The rate of inflation is now close to zero in the US and several other major countries. The Economist recently reported that economists it had surveyed predict that consumer prices in the US and Japan will actually fall this year as a whole, while inflation in the euro zone will be only 0.6 percent. South Korea, Taiwan and Thailand will also see declines in consumer price levels.
The prospect of falling prices reflects the collapse of industrial production, the resulting high level of unemployment, and the dramatic decline in commodity prices. Industrial production is falling at double-digit rates in the negative-inflation countries, and the price index for all commodities is down more than 30 percent over the past year.
Deflation is potentially a very serious problem, because falling prices — and the expectation that prices will continue to fall — would make the current economic downturn worse in three distinct ways.
The most direct adverse impact of deflation is to increase the real value of debt. Just as inflation helps debtors by eroding the real value of their debts, deflation hurts them by increasing the real value of what they owe. While the very modest extent of current deflation does not create a significant problem, if it continues, the price level could conceivably fall by a cumulative 10 percent over the next few years.
If that happens, a homeowner with a mortgage would see the real value of his debt rise by 10 percent. Since price declines would bring with them wage declines, the ratio of monthly mortgage payments to wage income would rise.
In addition to this increase in the real cost of debt service, deflation would mean higher loan-to-value ratios for homeowners, leading to increased mortgage defaults, especially in the US. A lower price level would also increase the real value of business debt, weakening balance sheets and thus making it harder for companies to get additional credit.
The second adverse effect of deflation is to raise the real interest rate, that is, the difference between the nominal interest rate and the rate of “inflation.” When prices are rising, the real interest rate is less than the nominal rate since the borrower repays with dollars that are worth less. But when prices are falling, the real interest rate exceeds the nominal rate. This is exacerbated by the fact that borrowers can deduct only nominal interest payments when calculating their taxable income.
Because the US Federal Reserve and other central banks have driven their short-term interest rates close to zero, they cannot lower rates further in order to prevent deflation from raising the real rate of interest. Higher real interest rates discourage credit-financed purchases by households and businesses. This weakens overall demand, leading to steeper declines in prices.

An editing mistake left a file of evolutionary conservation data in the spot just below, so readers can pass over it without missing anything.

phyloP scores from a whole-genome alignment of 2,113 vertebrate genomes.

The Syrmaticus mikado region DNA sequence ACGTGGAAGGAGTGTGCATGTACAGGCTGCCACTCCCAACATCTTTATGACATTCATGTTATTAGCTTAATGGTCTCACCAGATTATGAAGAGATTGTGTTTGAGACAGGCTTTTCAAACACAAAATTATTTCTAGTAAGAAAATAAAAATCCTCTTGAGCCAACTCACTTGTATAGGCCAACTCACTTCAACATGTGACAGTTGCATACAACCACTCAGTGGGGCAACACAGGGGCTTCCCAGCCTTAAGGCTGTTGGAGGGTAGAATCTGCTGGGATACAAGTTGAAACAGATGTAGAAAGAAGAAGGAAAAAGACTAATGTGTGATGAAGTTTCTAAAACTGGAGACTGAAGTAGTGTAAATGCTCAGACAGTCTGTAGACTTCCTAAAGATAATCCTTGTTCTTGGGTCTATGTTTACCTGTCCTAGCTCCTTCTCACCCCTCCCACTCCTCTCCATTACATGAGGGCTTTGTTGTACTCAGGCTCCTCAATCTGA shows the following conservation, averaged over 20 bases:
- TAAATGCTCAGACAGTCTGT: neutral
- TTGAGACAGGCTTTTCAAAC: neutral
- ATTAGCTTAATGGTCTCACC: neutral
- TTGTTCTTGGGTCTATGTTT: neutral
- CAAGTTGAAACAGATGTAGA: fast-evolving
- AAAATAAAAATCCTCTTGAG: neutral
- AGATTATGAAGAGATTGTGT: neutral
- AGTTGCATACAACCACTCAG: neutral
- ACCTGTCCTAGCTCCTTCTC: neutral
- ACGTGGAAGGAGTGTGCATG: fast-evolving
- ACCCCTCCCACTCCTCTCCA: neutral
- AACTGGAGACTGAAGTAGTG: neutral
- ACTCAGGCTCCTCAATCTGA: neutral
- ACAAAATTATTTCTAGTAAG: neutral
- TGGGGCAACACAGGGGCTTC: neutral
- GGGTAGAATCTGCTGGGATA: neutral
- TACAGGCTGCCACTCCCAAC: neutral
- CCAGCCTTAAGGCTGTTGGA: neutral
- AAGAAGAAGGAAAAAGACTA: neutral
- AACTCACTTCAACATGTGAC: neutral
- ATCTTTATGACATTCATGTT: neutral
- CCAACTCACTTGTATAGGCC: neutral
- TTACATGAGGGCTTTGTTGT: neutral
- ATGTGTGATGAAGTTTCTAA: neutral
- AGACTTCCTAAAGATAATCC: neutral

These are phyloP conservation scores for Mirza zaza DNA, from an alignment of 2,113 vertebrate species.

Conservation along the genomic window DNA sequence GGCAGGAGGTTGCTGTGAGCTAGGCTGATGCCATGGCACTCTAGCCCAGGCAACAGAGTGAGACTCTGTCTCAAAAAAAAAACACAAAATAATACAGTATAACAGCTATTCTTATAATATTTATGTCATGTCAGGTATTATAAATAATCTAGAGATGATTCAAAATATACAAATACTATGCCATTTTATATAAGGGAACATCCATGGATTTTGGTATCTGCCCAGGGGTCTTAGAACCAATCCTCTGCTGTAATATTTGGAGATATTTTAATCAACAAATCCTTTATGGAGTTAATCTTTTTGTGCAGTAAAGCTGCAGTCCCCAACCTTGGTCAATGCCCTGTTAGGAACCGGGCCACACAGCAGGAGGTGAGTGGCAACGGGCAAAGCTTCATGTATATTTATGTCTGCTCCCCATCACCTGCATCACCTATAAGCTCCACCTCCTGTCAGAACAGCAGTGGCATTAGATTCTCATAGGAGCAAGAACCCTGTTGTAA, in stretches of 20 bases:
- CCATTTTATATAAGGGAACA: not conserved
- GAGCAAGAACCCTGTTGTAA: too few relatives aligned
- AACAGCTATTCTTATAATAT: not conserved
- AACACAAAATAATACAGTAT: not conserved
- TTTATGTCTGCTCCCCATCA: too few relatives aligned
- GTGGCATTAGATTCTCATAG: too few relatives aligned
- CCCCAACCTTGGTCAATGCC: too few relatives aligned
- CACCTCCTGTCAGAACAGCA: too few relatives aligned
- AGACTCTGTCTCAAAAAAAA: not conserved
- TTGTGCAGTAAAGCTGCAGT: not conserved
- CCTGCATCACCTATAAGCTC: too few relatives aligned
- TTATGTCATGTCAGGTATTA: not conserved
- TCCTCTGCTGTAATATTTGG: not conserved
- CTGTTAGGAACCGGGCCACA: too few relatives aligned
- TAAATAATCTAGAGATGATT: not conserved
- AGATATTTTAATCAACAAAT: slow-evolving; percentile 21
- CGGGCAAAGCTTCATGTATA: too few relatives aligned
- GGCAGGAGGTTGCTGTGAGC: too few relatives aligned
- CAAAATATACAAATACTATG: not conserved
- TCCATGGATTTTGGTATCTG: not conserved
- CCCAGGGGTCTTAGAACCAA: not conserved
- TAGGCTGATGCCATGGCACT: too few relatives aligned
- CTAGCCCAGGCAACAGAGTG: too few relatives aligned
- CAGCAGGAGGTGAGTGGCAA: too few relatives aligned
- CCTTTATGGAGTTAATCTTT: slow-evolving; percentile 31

The resulting unusual economic environment of falling prices and wages can also have a damaging psychological impact on households and businesses. With deflation, we are heading into unknown territory. If prices fall at a rate of 1 percent, could they fall at a rate of 10 percent? If the central bank cannot lower interest rates further to stimulate the economy, what will stop a potential downward spiral of prices? Such worries undermine confidence and make it harder to boost economic activity.
Some economists have said that the best way to deal with deflation is for the central bank to flood the economy with money in order to persuade the public that inflation will rise in the future, thereby reducing expected real long-term interest rates. That advice would lead central banks to keep expanding the money supply and bank reserves even after doing so no longer lowers interest rates. In fact, the Federal Reserve, the Bank of England, and the Bank of Japan are doing just that under the name of “quantitative easing.”
Not surprisingly, central bankers who are committed to a formal or informal inflation target of about 2 percent per year are unwilling to abandon their mandates openly and to assert that they are pursuing a high rate of inflation. Nevertheless, their expansionary actions have helped to raise long-term inflation expectations toward the target levels.
In the US, the interest rate on government bonds now rises from 1.80 percent at five years to 2.86 percent for 10-year bonds and 3.70 percent for 30-year bonds. Comparing these interest rates with the yields on government inflation-protected bonds shows that the corresponding implied inflation rates are 0.9 percent for five years, 1.3 percent for 10 years and 1.7 percent for 30 years.
Ironically, although central banks are now focused on the problem of deflation, the more serious risk for the longer term is that inflation will rise rapidly as their economies recover and banks use the large volumes of recently accumulated reserves to create loans that expand spending and demand.
Martin Feldstein, a professor of economics at Harvard, was formerly chairman of US president Ronald Reagan’s Council of Economic Advisors and president of the National Bureau for Economic Research.Copyright: Project Syndicate
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